Wood chips are a great option for smoking brisket because they produce a lot of flavor and help to maintain a consistent temperature.
They do burn fast, so they might not be best for large brisket. However, they are often bagged & shipped across the country, so you’ll have more choice in flavor.
Wood chunks are have a lot of the advantages of wood chips and logs without the disadvantages of either. A wood chunk will burn for a while, and are often more available than logs. They are available via online sources & local retailers.
Saw dust is also a viable option for smoking brisket because it’s easy to come by and provides a lot of good smoke flavor. However, it is not a heat source, and can only really be used in a small or electric smoker.
Wood pellets are likely the most convenient option, though they only really work well with pellet smokers. Companies that manufacture pellet smokers usually also have a line of wood pellet flavors and good ease of use.
Smoking meat is a great tradition that is truly about the art and science of meat. Choosing the best wood for smoking brisket isn’t really about getting the #1 choice as it is about experimentation and enjoying the unique flavor profile of different woods. Just make sure you buy a good cut of brisket and defrost it well. Here are a few other options –
- Hickory wood chunks
- Rich subtly Sweet flavor
- Great for poultry, pork & beef
- 350 cu. in. (0.006 m^3) sized bag
- Oklahoma Joe's hickory wood chunks are the best way to get a long last burn in the cooker and to infuse great taste into meats
- For use with smokers and charcoal grills to add flavor over a long period of time
- Ideal for smoking meats, poultry, vegetables and fish
- Made of all natural wood chunks
- Subtle Sweet flavor
- Chip size pieces
- Two pound bag
- 192 cu. in. (0.003 m^3) sized bag
FAQs about Wood for Smoking Brisket
Here are a few common questions about using wood to smoke brisket.
What is the best wood to use when smoking a brisket?
The undisputed champion of wood to use when smoking a brisket is hickory. You can experiment with others such as cherry, maple, and red oak, but most people prefer hickory for their smoking process.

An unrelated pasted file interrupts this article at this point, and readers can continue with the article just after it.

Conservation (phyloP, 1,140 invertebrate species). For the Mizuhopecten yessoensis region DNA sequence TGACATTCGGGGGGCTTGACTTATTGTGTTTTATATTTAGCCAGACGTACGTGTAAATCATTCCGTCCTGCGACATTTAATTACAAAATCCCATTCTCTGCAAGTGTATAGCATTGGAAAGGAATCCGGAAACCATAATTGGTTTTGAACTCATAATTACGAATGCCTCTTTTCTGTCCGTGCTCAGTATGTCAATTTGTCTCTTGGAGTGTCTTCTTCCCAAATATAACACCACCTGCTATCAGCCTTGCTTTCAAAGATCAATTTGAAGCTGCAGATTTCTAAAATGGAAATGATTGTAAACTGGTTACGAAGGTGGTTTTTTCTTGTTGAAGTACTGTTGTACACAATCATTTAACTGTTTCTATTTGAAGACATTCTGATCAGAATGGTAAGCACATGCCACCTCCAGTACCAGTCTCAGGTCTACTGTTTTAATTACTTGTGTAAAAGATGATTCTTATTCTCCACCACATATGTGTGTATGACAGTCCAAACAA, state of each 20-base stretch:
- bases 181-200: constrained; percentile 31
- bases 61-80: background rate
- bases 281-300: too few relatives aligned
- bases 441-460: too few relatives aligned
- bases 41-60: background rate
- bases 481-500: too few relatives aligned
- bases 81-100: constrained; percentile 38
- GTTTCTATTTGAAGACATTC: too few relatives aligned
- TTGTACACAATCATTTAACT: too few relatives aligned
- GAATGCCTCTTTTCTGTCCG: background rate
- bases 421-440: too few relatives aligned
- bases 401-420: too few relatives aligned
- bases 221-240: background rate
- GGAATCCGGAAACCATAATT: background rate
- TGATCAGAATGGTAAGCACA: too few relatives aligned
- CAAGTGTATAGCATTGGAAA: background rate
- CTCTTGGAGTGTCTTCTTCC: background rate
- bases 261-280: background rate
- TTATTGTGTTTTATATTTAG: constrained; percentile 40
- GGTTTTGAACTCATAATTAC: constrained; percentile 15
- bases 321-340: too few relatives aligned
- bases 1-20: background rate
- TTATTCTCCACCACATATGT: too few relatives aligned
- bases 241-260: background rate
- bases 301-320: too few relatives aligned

Is cherry wood good for brisket?
Yes, cherry wood is a wood that is recommended for smoking brisket, though it may not stand up quite as well as hickory. That said, cherry may be used as an alternative.
Is mesquite good for brisket?
Mesquite is a popular type of wood to burn for brisket, and there are some fans (usually from Texas) who say that it is the only type of wood that they will use for this process. It is a good choice.
How many hours per pound does it take to smoke a brisket?
Typically, smoking brisket requires about one hour per pound. You can adjust this as necessary, but most agree that one hour per pound feels like the right number.
What flavor of pellets is best for brisket?
You have choices when it comes to what kind of pellets you use for brisket. Typically, people like to gravitate towards pecan, hickory, or mesquite pellets to get the types of flavors they are looking for.
What wood is used for Texas brisket?
Mesquite wood is the most popular choice for Texas brisket. If you want to make something that will remind people of the Lone Star state, then you need to go with mesquite wood.
Which is better – mesquite or hickory?
Mesquite is better if you are going for the specific Texas flavor mentioned above. However, if you are trying to cook large portions of brisket to serve to a crowd, then hickory tends to perform better.
Is mesquite wood a brisket?
Mesquite brisket gets its name from the mesquite wood that is used to smoke it. The wood itself is a separate entity, but the brisket that it produces is sometimes known as mesquite brisket.
Can you mix woods when smoking brisket?
You can mix woods when smoking brisket, and some say that playing around with the combination of different types of wood when smoking brisket helps add certain flavor combinations that you could not otherwise get.
Can you mix hickory and mesquite?
You certainly can mix hickory and mesquite together when smoking brisket if you would like to. It will allow you to capitalize on the great properties of both as you work out how you will use each to produce something that those who eat your brisket will love.
Can you mix hickory and cherry wood?
If you want to add a sweet mixture to standard brisket, consider mixing hickory and cherry wood together for a wonderful flavor. You will be surprised by just how much of a difference something like this can make to the quality of the brisket that you serve.
Can you mix apple and cherry wood?
The ultimate sweet brisket is made by mixing apple and cherry wood together in the smoking process. You will be amazed by how much of a difference it can make.